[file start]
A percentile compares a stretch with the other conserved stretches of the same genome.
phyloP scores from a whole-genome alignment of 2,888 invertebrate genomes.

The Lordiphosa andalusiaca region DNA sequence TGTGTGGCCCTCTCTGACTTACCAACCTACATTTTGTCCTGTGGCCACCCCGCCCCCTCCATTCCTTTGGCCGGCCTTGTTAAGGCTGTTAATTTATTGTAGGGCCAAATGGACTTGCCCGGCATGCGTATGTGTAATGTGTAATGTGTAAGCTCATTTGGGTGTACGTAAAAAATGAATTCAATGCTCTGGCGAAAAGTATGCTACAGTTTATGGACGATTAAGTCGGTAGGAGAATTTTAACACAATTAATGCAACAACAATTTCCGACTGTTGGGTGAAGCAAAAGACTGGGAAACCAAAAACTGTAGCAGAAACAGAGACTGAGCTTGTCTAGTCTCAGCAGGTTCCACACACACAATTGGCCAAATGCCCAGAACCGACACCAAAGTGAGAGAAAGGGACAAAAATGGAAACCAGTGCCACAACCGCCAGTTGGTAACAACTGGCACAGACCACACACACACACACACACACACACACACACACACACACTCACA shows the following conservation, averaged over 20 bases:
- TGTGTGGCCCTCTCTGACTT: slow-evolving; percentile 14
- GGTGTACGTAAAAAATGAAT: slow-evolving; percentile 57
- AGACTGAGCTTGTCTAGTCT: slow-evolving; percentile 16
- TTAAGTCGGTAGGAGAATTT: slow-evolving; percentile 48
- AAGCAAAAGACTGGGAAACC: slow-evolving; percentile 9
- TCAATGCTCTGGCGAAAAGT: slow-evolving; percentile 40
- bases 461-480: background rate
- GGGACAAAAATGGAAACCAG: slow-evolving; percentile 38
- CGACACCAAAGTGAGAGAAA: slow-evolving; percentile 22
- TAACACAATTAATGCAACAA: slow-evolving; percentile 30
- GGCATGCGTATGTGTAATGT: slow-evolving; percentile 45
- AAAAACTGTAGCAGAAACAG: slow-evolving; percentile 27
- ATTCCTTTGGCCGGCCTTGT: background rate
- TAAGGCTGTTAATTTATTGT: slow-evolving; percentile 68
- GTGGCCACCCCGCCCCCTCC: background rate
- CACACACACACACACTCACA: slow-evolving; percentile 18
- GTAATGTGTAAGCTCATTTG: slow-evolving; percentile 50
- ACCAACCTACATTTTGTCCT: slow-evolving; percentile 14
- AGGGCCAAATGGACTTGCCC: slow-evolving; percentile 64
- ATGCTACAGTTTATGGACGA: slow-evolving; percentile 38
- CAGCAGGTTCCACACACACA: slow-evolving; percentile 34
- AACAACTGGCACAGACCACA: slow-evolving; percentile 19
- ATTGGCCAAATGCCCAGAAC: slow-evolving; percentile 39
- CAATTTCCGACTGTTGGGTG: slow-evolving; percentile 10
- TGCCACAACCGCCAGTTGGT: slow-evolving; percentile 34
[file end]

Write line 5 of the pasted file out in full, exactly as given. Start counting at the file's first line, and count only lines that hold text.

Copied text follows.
- GGTGTACGTAAAAAATGAAT: slow-evolving; percentile 57